When will the legal provisions for unmarried couples catch up with reality?

28 September 2012

A study carried out by sociologists at Leeds University has revealed that the number of unmarried couples with dependent children in the UK has increased by more than 290,000 (34%) in the last decade. Within the same time period, the number of married couples with dependent children has decreased by 320,000. The number of cohabitants in the UK has been  steadily on the rise for several years, so perhaps these figures are no surprise.  What is striking is that the proportion of unmarried couples who have children, 38 %, is the same as for married couples. Cohabitation is no longer a ‘trial run’ before marriage, but an alternative in its own right.

Only 27% of those polled as part of the study said that they believed that people should be married before having children. These new figures serve not only as a reminder that social attitudes change over time, but also highlight the current disparity between social practice and legal provision.  As discussed in a previous blog, there is a glaring lack of legal provision for unmarried couples on the breakdown of a relationship, and even more alarming, a tendency for members of the public to rely on the concept of the ‘common law marriage’ which no longer exists.  Many unmarried partners wrongly believe they have the same rights as married couples when it comes to the breakdown of a relationship.  In reality, cohabitants are treated very differently from married couples, and may have to grapple with outdated concepts about rights in property.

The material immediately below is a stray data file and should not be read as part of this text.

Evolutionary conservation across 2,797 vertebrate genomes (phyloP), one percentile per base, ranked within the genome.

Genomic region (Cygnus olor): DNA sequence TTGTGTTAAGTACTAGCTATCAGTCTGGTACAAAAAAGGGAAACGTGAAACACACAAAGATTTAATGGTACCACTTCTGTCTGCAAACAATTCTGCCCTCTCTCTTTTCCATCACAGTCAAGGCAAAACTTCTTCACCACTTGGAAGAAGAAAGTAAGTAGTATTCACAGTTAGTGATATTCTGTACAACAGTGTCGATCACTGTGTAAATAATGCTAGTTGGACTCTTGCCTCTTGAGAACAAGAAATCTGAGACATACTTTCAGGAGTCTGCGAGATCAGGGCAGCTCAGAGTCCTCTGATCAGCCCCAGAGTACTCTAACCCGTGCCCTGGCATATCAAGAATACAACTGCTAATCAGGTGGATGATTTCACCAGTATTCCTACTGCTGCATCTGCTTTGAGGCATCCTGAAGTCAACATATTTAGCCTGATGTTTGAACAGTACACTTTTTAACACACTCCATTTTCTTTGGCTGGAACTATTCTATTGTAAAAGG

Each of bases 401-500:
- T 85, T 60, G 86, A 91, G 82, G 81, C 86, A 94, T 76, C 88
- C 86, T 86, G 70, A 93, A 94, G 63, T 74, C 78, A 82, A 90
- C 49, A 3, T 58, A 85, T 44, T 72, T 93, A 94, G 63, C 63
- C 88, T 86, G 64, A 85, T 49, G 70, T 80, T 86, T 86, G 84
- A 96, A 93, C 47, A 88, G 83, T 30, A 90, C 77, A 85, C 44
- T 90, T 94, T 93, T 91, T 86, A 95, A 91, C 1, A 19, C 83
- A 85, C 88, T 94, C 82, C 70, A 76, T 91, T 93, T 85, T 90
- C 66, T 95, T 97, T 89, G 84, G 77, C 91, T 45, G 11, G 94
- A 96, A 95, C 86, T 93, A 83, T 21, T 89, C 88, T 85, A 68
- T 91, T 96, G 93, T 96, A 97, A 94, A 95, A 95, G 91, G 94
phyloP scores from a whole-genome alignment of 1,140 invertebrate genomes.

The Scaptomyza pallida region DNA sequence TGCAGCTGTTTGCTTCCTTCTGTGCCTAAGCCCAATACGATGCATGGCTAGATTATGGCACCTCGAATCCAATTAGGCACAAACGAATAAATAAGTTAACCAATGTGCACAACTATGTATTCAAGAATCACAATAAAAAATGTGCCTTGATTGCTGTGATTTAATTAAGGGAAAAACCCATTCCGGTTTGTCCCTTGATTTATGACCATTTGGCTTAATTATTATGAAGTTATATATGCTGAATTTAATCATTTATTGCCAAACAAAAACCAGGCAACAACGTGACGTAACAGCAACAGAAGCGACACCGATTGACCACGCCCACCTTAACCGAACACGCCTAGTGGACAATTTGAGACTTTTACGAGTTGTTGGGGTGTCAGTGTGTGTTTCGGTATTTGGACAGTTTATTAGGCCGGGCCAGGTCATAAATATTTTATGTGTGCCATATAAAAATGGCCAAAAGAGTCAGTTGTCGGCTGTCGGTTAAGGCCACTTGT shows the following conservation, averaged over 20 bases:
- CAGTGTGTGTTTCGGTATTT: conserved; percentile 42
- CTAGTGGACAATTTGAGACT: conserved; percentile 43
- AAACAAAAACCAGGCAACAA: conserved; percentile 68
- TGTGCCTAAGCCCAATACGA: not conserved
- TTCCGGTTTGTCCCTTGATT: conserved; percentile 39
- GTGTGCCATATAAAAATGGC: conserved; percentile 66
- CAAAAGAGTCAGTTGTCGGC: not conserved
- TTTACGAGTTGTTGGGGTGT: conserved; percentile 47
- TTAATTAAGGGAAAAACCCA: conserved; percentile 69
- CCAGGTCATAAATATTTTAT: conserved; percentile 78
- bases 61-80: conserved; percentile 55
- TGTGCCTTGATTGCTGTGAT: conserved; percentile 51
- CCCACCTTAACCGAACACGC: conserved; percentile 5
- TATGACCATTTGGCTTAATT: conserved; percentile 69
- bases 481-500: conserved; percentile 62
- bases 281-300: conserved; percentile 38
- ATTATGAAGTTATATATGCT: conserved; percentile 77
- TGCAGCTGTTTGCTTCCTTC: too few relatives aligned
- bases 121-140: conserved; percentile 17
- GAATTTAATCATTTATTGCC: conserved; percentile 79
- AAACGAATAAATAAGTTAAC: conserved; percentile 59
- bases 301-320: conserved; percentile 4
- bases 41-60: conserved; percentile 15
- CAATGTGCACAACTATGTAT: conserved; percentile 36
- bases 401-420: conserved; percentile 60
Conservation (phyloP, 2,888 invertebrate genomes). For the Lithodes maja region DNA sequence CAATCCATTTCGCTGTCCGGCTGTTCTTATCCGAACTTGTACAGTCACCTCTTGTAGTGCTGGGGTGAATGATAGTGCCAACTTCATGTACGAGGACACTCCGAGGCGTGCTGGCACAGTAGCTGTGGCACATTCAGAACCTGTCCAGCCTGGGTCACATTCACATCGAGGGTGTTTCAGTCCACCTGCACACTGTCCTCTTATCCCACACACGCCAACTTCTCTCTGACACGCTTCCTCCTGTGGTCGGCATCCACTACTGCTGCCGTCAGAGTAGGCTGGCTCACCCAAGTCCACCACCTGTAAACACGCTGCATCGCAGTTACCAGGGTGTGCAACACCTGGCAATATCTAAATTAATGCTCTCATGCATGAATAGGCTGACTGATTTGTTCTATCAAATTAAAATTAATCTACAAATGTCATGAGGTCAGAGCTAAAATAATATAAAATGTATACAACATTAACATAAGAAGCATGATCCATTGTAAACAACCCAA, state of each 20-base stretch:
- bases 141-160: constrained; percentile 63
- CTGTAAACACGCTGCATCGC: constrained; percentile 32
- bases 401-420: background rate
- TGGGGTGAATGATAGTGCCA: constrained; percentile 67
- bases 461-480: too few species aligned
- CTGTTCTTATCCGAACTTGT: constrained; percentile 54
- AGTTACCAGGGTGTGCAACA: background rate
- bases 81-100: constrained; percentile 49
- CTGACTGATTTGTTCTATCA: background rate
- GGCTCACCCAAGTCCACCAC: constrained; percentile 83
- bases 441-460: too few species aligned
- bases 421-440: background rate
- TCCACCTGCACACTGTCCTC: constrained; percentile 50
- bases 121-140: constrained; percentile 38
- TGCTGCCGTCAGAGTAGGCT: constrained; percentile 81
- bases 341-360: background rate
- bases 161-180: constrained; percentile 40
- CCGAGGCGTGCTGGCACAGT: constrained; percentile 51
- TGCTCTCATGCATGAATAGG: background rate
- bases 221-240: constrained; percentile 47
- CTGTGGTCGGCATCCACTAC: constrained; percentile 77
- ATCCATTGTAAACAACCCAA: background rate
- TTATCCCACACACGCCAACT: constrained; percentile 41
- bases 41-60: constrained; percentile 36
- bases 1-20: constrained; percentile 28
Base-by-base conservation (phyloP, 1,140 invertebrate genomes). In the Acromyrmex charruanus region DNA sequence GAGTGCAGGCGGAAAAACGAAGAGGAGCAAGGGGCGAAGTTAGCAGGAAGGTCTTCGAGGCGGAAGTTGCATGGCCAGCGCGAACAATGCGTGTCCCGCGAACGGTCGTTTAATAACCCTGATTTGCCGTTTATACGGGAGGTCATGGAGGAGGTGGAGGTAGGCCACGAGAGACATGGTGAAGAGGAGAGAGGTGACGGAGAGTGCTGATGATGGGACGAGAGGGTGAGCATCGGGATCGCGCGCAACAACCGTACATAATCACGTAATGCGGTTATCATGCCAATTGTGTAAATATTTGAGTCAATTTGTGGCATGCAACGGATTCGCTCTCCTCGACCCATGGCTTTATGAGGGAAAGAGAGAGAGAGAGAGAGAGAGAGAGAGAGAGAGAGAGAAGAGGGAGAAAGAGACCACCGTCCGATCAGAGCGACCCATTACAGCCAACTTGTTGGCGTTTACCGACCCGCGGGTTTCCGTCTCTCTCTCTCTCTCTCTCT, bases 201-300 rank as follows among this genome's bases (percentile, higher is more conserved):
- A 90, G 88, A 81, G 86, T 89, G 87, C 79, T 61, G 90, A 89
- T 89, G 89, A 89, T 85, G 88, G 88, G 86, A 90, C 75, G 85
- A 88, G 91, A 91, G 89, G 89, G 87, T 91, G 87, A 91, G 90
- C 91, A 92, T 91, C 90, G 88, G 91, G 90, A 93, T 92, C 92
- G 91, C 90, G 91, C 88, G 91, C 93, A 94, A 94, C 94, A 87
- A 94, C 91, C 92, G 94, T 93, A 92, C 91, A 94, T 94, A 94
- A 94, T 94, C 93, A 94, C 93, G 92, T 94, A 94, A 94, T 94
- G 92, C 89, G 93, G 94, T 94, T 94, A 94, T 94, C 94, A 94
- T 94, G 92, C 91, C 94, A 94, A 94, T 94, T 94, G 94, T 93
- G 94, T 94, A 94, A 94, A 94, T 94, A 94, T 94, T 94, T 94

A report conducted in 2007 – 2008 by the British Social Attitudes Report illustrates that nine out of ten people believed that a cohabiting partner should have a right to financial provision if their relationship was a long one, had involved prioritising one partner’s career, or they had children.   This area of law is in need of urgent reform. While the law plays catch up, cohabiting couples should seek legal advice on how best to protect themselves and their dependents in the event of the relationship coming to an end.

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